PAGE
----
Constitutional Court directions in Kuwait and Egypt to monitor the constitutionality of laws and the decisions of the executive authority concerning the forming of the Parliament
Prof. Yousri Mohamed El-Assar
Professor of Public Law in Kuwait International Law School
This research involves the study of comparative analysis of the principles established by the Constitutional Court in both Kuwait and Egypt on the occasion of its control over the constitutionality of laws governing the right to vote and the right to stand for election and the executive authority decisions on the forming of the parliament.
The most important principles are as follows: The two concerning courts didn’t apply the theory of matters reserved for the legislator on the issue of organizing rights, including the right to vote and the right to stand for election, the approval of the Egyptian Constitutional Court to grant itself the power to Oversight the electoral constituencies, the unconstitutional ruling of the law governing the electoral constituencies and ruling if it include a large imbalance.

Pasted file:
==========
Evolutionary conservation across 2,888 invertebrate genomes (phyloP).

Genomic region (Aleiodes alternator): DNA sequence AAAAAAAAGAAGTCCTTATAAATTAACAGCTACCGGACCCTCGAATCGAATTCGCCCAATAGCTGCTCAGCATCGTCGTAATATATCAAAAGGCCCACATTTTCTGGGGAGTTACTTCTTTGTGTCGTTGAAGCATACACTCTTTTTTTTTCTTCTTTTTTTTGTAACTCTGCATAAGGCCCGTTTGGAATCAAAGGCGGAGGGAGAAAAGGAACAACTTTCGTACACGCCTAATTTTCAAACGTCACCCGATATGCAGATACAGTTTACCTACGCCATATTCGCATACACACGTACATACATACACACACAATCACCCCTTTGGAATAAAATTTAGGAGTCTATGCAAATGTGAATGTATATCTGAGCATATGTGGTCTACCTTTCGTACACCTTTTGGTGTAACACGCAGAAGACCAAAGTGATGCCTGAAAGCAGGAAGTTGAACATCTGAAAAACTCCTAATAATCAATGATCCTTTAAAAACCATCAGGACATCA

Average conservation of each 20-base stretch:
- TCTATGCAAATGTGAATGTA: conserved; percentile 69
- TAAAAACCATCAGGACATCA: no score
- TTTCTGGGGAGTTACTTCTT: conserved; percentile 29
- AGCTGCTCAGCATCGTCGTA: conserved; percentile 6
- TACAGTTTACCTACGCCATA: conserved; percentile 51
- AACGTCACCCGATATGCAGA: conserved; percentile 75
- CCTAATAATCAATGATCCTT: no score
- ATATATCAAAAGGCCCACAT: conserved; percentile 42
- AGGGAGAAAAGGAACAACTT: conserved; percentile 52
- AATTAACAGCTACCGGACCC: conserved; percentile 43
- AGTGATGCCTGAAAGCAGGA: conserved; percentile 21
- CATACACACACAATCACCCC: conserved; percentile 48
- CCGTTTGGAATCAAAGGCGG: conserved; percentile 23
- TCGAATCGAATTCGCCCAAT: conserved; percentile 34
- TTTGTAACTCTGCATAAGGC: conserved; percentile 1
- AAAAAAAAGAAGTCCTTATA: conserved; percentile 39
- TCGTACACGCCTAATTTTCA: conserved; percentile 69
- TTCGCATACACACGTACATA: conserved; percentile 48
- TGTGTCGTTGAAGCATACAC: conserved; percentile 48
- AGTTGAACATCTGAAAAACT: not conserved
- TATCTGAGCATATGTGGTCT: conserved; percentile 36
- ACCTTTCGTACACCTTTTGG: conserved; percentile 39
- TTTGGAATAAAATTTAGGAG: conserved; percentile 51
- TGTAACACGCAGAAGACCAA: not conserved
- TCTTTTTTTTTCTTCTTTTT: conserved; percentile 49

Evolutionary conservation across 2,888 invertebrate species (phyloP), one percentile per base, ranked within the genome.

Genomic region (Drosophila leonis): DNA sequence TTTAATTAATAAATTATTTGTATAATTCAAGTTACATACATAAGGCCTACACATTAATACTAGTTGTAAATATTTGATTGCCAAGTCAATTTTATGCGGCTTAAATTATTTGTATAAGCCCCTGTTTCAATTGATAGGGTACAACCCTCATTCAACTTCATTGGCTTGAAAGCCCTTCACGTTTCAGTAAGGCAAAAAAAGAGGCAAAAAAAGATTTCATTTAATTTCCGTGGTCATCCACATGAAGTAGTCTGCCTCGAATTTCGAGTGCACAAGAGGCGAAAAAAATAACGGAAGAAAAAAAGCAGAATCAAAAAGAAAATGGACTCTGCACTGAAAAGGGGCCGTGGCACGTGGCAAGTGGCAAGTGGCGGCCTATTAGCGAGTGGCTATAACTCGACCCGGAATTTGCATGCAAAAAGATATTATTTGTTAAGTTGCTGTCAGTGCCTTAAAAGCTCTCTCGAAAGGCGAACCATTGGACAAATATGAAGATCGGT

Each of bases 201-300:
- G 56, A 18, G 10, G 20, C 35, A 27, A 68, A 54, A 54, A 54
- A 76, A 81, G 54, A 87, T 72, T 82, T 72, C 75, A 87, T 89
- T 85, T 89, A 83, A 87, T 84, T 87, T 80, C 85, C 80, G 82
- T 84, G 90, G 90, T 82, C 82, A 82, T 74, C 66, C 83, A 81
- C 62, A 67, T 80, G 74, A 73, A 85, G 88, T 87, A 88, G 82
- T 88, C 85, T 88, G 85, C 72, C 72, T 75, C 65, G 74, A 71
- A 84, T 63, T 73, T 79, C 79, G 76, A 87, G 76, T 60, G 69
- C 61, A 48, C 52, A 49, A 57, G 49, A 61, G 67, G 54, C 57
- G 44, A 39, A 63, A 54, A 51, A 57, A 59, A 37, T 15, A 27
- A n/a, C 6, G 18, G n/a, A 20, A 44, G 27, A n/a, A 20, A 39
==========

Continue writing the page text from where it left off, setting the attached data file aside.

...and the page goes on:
The direction of the Constitutional Court in both countries on the judgment of the invalidity of the formation of parliament if it was ruled based on the unconstitutional legal basis for its formation, such as the electoral law or decree inviting for election. The modern direction of the tow courts in restricting the scope of the theory of sovereignty in the field of law and the decisions of the executive authority concerning the forming of parliament.
The judgment of the Egyptian Constitutional Court of the unconstitutional deprivation of political rights if it has the retroactive effect and wasted presumption of innocence.
The approval of the Egyptian Constitutional Court that the previous monitor of the constitutionality of election laws do not prevent it from subsequent exercise to monitor over them.